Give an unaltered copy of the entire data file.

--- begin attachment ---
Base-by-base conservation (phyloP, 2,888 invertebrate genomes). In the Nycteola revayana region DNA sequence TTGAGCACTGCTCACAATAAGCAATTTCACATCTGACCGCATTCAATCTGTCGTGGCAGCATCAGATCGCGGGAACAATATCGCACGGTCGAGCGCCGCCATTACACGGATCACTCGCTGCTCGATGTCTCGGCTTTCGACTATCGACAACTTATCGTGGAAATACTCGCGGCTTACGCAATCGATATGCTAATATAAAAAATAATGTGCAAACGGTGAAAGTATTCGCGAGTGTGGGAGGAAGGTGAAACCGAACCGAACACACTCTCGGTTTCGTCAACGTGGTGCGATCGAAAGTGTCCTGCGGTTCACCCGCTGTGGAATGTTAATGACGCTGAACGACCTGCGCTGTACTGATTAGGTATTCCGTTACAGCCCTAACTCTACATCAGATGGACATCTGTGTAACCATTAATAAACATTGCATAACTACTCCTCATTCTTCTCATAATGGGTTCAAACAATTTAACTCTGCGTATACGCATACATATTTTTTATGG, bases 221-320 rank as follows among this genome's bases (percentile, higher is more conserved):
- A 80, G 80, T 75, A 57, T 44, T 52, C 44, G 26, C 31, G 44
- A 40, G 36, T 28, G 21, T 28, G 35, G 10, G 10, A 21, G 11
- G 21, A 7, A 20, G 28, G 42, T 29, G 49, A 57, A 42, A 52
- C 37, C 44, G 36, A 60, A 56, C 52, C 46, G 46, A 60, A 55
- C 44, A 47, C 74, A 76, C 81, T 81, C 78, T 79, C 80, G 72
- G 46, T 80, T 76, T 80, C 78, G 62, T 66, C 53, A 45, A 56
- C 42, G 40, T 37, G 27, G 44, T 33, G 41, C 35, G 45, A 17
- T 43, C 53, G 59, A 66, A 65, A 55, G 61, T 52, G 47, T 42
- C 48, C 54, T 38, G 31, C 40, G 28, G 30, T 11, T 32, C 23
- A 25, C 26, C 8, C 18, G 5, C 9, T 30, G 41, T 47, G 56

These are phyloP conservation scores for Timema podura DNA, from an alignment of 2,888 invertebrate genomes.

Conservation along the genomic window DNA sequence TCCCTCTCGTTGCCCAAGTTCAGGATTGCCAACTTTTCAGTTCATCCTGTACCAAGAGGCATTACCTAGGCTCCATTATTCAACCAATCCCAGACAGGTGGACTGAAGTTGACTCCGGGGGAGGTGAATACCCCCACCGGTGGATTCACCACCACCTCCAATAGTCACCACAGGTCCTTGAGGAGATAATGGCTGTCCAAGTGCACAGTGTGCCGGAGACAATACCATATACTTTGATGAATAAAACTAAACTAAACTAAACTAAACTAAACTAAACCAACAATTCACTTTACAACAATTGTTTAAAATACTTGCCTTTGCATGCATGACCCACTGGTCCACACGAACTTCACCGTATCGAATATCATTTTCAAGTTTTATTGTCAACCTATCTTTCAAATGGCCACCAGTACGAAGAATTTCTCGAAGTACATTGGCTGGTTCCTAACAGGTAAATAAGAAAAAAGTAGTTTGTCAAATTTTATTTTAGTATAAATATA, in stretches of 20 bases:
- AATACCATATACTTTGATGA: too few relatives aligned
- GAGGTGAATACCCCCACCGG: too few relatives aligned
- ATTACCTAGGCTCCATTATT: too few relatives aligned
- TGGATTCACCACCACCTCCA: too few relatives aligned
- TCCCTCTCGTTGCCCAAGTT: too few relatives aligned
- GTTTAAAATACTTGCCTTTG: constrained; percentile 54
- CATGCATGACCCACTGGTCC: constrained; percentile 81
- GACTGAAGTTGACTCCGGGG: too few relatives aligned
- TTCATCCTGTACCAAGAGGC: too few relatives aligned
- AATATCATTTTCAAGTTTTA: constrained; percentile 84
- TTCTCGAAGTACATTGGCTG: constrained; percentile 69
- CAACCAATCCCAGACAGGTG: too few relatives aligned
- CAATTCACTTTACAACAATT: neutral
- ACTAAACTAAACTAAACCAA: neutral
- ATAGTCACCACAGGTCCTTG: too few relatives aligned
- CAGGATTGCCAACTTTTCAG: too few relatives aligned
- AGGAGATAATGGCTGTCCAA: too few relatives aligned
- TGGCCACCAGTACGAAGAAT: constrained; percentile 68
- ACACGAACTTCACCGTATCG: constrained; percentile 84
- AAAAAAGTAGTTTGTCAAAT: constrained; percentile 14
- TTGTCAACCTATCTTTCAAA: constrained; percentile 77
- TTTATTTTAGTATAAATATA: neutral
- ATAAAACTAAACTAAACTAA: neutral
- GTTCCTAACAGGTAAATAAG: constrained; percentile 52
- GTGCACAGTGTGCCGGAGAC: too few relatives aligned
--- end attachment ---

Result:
Base-by-base conservation (phyloP, 2,888 invertebrate genomes). In the Nycteola revayana region DNA sequence TTGAGCACTGCTCACAATAAGCAATTTCACATCTGACCGCATTCAATCTGTCGTGGCAGCATCAGATCGCGGGAACAATATCGCACGGTCGAGCGCCGCCATTACACGGATCACTCGCTGCTCGATGTCTCGGCTTTCGACTATCGACAACTTATCGTGGAAATACTCGCGGCTTACGCAATCGATATGCTAATATAAAAAATAATGTGCAAACGGTGAAAGTATTCGCGAGTGTGGGAGGAAGGTGAAACCGAACCGAACACACTCTCGGTTTCGTCAACGTGGTGCGATCGAAAGTGTCCTGCGGTTCACCCGCTGTGGAATGTTAATGACGCTGAACGACCTGCGCTGTACTGATTAGGTATTCCGTTACAGCCCTAACTCTACATCAGATGGACATCTGTGTAACCATTAATAAACATTGCATAACTACTCCTCATTCTTCTCATAATGGGTTCAAACAATTTAACTCTGCGTATACGCATACATATTTTTTATGG, bases 221-320 rank as follows among this genome's bases (percentile, higher is more conserved):
- A 80, G 80, T 75, A 57, T 44, T 52, C 44, G 26, C 31, G 44
- A 40, G 36, T 28, G 21, T 28, G 35, G 10, G 10, A 21, G 11
- G 21, A 7, A 20, G 28, G 42, T 29, G 49, A 57, A 42, A 52
- C 37, C 44, G 36, A 60, A 56, C 52, C 46, G 46, A 60, A 55
- C 44, A 47, C 74, A 76, C 81, T 81, C 78, T 79, C 80, G 72
- G 46, T 80, T 76, T 80, C 78, G 62, T 66, C 53, A 45, A 56
- C 42, G 40, T 37, G 27, G 44, T 33, G 41, C 35, G 45, A 17
- T 43, C 53, G 59, A 66, A 65, A 55, G 61, T 52, G 47, T 42
- C 48, C 54, T 38, G 31, C 40, G 28, G 30, T 11, T 32, C 23
- A 25, C 26, C 8, C 18, G 5, C 9, T 30, G 41, T 47, G 56

These are phyloP conservation scores for Timema podura DNA, from an alignment of 2,888 invertebrate genomes.

Conservation along the genomic window DNA sequence TCCCTCTCGTTGCCCAAGTTCAGGATTGCCAACTTTTCAGTTCATCCTGTACCAAGAGGCATTACCTAGGCTCCATTATTCAACCAATCCCAGACAGGTGGACTGAAGTTGACTCCGGGGGAGGTGAATACCCCCACCGGTGGATTCACCACCACCTCCAATAGTCACCACAGGTCCTTGAGGAGATAATGGCTGTCCAAGTGCACAGTGTGCCGGAGACAATACCATATACTTTGATGAATAAAACTAAACTAAACTAAACTAAACTAAACTAAACCAACAATTCACTTTACAACAATTGTTTAAAATACTTGCCTTTGCATGCATGACCCACTGGTCCACACGAACTTCACCGTATCGAATATCATTTTCAAGTTTTATTGTCAACCTATCTTTCAAATGGCCACCAGTACGAAGAATTTCTCGAAGTACATTGGCTGGTTCCTAACAGGTAAATAAGAAAAAAGTAGTTTGTCAAATTTTATTTTAGTATAAATATA, in stretches of 20 bases:
- AATACCATATACTTTGATGA: too few relatives aligned
- GAGGTGAATACCCCCACCGG: too few relatives aligned
- ATTACCTAGGCTCCATTATT: too few relatives aligned
- TGGATTCACCACCACCTCCA: too few relatives aligned
- TCCCTCTCGTTGCCCAAGTT: too few relatives aligned
- GTTTAAAATACTTGCCTTTG: constrained; percentile 54
- CATGCATGACCCACTGGTCC: constrained; percentile 81
- GACTGAAGTTGACTCCGGGG: too few relatives aligned
- TTCATCCTGTACCAAGAGGC: too few relatives aligned
- AATATCATTTTCAAGTTTTA: constrained; percentile 84
- TTCTCGAAGTACATTGGCTG: constrained; percentile 69
- CAACCAATCCCAGACAGGTG: too few relatives aligned
- CAATTCACTTTACAACAATT: neutral
- ACTAAACTAAACTAAACCAA: neutral
- ATAGTCACCACAGGTCCTTG: too few relatives aligned
- CAGGATTGCCAACTTTTCAG: too few relatives aligned
- AGGAGATAATGGCTGTCCAA: too few relatives aligned
- TGGCCACCAGTACGAAGAAT: constrained; percentile 68
- ACACGAACTTCACCGTATCG: constrained; percentile 84
- AAAAAAGTAGTTTGTCAAAT: constrained; percentile 14
- TTGTCAACCTATCTTTCAAA: constrained; percentile 77
- TTTATTTTAGTATAAATATA: neutral
- ATAAAACTAAACTAAACTAA: neutral
- GTTCCTAACAGGTAAATAAG: constrained; percentile 52
- GTGCACAGTGTGCCGGAGAC: too few relatives aligned